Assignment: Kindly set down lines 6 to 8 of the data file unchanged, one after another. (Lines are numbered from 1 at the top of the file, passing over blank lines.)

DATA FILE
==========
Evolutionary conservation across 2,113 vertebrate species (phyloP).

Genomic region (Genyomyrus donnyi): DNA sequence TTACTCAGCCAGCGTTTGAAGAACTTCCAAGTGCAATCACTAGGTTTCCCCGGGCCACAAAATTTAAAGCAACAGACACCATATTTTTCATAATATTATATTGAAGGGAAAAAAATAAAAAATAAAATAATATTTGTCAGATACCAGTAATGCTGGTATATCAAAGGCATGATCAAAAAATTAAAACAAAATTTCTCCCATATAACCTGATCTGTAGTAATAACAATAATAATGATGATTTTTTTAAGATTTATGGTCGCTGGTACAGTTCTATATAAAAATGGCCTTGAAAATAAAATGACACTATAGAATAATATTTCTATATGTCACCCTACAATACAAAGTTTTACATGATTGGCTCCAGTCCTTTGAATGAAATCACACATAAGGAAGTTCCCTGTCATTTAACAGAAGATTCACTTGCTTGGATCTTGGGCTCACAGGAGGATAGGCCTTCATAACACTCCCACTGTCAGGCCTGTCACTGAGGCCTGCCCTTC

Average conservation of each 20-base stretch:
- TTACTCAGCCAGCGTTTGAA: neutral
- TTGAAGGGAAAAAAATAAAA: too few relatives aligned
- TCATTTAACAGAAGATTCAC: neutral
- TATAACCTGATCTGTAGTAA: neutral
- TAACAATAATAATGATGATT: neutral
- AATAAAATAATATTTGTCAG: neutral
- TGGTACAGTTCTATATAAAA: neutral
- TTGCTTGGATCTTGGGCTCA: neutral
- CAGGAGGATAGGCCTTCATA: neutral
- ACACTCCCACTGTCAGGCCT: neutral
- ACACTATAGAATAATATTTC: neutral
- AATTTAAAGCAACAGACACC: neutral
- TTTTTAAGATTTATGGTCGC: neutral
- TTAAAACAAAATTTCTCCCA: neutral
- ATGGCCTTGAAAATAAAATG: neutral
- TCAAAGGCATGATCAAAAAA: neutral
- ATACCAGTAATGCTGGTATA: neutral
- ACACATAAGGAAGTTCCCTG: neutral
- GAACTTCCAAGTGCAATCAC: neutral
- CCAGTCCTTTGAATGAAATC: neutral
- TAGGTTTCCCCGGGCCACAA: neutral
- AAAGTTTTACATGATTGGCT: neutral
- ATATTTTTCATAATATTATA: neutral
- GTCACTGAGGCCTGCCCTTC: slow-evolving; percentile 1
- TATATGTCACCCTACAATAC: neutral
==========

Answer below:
- TCATTTAACAGAAGATTCAC: neutral
- TATAACCTGATCTGTAGTAA: neutral
- TAACAATAATAATGATGATT: neutral